However, some areas along the East Coast may be missing some of their foliage charm this year due to the summer's tropical weather impacts. Thanks to weather events like Tropical Storm Isaias, many trees lost the majority of their leaves in August due to what is known as "salt burn."

The salt from seawater that was dumped over areas like Long Island, leaving the early appearance of dead leaves on trees months earlier than usual. For trees that didn't recover, the fall foliage may be a disappointment.

Meanwhile, extreme drought conditions across some isolated spots in Maine, New Hampshire and Massachusetts could also play a role in making colors less vibrant this year, where trees were left stressed and leaves may be duller than normal.

One place that salt burn didn't interfere with Mother Nature's fall color pallet was in Northeast Kingdom, Vermont. It was there that one photographer sent a drone into the sky on Monday and captured breathtaking aerial footage of the majestic autumn landscape below. For East Coast city dwellers who are up for a drive, Northeast Kingdom is about a six-hour car ride from New York City, about a seven-hour drive from Philly and under three hours from Boston, according to Google Maps estimates.

In the Rocky Mountain region, few spots capture the variety of autumn foliage like Keystone Gulch, Colorado.

Located just about an hour and a half from Denver, the spot was already in its full autumn beauty on the first day of fall for residents looking to get out of the city.

According to AccuWeather Lead Long-Range Forecaster Paul Pastelok, the best ingredients for fall foliage are cool air to promote the formation of more colorful pigments and ample moisture followed by a dry, cool and sunny autumn with warm days and frostless nights.

"As the days feature less sunshine and the nights cool, leaves start to develop the abscission layer which divides the stem from the leaf. With this process chlorophyll production, which produces the green color in leaves, is significantly reduced," Pastelok said. "The red and purple colors that often lead to the most vibrant foliage is produced by sugars that are trapped in the leaf because the development of the abscission layer. The sugars are produced most robustly when there's a lot of sunshine."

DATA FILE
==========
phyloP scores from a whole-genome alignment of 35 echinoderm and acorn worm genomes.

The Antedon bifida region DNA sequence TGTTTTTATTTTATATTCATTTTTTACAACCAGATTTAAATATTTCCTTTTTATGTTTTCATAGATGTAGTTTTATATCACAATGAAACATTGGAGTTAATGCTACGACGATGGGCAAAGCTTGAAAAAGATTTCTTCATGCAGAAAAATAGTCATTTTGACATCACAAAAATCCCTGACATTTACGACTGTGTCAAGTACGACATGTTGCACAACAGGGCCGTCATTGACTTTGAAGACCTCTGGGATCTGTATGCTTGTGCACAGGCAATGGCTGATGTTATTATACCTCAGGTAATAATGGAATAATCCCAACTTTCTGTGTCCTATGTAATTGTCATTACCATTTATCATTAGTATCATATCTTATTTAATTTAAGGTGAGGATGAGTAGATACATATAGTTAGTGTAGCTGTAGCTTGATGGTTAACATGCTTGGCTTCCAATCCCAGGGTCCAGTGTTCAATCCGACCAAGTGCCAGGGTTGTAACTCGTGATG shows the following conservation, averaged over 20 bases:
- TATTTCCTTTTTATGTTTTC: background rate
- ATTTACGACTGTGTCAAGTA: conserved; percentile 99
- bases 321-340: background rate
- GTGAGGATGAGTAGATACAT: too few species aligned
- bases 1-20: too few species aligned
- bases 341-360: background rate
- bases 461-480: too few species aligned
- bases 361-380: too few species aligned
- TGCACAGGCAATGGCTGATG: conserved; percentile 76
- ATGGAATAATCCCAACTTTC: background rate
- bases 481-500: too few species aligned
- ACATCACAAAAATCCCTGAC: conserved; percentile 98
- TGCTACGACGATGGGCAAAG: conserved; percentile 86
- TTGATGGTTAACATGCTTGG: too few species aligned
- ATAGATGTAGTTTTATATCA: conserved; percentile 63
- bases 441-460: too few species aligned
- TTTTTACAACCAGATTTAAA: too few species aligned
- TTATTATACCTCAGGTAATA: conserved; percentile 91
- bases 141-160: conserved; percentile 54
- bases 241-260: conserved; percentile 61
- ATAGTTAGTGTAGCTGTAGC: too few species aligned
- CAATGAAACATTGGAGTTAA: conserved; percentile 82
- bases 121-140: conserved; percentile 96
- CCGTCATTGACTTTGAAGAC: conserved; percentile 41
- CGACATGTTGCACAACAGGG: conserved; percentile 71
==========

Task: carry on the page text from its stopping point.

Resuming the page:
According to the AccuWeather 2020 autumn forecast, some of the best colors for this season are expected across the southern Appalachians, which could make places such as Smoky Mountain National Park a popular destination this fall. However, Pastelok added that peak foliage may be delayed a few weeks due to warmer weather in some places.

Throughout the U.S., Pastelok said a variety of factors go into a fall foliage forecast, some of which can impact the vibrancy of color changes and others which may delay or change the peak time for fall colors.

"The change in leaf color generally starts from the northern tier of the U.S. and shifts towards the south," Pastelok said. "However, this is not a golden rule as terrain influences across the Appalachians and throughout most of the West leads to some unique foliage displays that differ from most of the surrounding region."